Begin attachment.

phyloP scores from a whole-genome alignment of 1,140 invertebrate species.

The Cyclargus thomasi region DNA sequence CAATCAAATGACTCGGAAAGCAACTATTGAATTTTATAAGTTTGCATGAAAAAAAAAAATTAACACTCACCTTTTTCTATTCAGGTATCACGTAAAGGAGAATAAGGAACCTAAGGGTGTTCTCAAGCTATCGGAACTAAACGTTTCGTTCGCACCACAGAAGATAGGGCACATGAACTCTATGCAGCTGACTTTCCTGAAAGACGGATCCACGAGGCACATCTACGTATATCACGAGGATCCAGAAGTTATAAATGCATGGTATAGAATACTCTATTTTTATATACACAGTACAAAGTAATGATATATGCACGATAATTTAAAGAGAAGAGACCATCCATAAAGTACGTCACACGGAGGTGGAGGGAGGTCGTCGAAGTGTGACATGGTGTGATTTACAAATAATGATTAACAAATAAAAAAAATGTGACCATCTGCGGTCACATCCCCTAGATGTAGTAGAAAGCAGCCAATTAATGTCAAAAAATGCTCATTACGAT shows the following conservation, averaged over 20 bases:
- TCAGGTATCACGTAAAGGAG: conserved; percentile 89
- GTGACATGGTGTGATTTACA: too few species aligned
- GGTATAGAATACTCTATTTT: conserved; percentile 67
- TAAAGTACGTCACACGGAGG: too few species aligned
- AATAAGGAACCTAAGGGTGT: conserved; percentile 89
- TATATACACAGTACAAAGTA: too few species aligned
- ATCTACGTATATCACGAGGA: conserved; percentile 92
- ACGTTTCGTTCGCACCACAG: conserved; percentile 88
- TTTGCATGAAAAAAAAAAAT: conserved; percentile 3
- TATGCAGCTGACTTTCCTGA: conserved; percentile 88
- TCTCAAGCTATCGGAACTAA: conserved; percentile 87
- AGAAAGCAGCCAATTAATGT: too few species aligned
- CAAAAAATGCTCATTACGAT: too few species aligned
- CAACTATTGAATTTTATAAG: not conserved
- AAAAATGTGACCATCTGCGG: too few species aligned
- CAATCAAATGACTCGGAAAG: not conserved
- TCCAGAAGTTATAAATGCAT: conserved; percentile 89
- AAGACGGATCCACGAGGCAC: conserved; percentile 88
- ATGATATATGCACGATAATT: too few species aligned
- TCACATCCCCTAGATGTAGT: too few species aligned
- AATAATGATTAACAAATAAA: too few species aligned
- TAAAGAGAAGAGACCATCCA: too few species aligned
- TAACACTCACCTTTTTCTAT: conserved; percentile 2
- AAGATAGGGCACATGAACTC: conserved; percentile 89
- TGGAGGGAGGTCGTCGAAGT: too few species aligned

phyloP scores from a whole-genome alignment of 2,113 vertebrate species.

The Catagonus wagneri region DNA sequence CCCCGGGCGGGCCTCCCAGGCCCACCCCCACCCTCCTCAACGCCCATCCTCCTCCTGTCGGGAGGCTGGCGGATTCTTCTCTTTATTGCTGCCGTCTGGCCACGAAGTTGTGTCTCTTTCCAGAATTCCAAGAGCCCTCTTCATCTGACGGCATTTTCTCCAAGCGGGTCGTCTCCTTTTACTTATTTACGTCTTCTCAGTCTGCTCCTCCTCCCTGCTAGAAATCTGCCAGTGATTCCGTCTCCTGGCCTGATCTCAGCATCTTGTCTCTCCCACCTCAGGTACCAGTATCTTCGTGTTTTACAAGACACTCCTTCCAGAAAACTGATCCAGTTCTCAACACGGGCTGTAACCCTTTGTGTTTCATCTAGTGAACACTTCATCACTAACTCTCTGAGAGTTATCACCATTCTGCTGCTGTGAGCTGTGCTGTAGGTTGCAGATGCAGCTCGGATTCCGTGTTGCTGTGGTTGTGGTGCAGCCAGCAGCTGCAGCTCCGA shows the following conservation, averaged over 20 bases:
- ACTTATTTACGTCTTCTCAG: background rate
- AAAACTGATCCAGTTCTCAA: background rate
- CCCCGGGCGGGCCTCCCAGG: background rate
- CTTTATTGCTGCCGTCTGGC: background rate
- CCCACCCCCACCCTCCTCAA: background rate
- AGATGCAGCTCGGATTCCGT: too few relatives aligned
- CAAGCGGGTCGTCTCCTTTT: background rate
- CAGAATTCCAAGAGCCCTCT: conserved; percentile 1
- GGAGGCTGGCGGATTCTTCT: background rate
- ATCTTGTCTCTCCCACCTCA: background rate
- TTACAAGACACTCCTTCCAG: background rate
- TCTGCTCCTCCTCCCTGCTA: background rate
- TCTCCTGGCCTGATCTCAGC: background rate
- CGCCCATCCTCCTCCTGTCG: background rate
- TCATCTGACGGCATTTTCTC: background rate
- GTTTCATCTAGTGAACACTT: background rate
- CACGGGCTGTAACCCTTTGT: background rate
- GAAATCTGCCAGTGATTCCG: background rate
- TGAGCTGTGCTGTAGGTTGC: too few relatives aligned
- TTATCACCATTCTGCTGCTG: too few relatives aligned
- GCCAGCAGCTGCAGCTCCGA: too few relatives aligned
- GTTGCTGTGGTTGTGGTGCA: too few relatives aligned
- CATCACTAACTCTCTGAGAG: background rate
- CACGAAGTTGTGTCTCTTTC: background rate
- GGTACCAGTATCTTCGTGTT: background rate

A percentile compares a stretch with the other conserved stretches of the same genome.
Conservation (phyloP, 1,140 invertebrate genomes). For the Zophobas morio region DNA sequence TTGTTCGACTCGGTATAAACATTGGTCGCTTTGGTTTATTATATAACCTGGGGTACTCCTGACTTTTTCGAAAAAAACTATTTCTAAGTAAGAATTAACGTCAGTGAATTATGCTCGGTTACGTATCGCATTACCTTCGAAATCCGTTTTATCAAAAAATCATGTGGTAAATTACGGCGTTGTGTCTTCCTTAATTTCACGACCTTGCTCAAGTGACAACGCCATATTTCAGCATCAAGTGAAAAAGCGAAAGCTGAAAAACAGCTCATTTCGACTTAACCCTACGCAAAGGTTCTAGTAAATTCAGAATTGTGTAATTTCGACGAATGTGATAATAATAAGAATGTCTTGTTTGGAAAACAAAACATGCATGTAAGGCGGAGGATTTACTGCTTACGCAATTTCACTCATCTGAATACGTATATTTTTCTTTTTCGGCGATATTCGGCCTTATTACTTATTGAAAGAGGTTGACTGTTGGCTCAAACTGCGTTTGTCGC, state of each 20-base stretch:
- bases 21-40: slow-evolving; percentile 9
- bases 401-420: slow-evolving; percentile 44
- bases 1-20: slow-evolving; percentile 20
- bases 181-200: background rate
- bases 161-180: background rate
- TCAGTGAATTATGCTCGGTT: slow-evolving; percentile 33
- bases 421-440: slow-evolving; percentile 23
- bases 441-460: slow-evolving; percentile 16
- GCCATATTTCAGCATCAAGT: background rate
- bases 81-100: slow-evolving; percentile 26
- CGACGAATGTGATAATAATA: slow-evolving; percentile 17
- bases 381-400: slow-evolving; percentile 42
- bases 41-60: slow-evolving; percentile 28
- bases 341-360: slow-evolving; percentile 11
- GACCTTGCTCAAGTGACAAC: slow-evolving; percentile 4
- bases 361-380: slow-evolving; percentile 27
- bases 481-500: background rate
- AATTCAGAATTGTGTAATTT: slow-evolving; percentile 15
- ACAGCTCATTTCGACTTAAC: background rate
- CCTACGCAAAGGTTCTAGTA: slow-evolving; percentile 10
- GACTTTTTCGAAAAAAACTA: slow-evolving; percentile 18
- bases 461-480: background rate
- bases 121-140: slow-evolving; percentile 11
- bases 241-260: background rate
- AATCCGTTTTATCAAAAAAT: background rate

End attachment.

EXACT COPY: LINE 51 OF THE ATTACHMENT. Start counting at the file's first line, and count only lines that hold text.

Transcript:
- GTTGCTGTGGTTGTGGTGCA: too few relatives aligned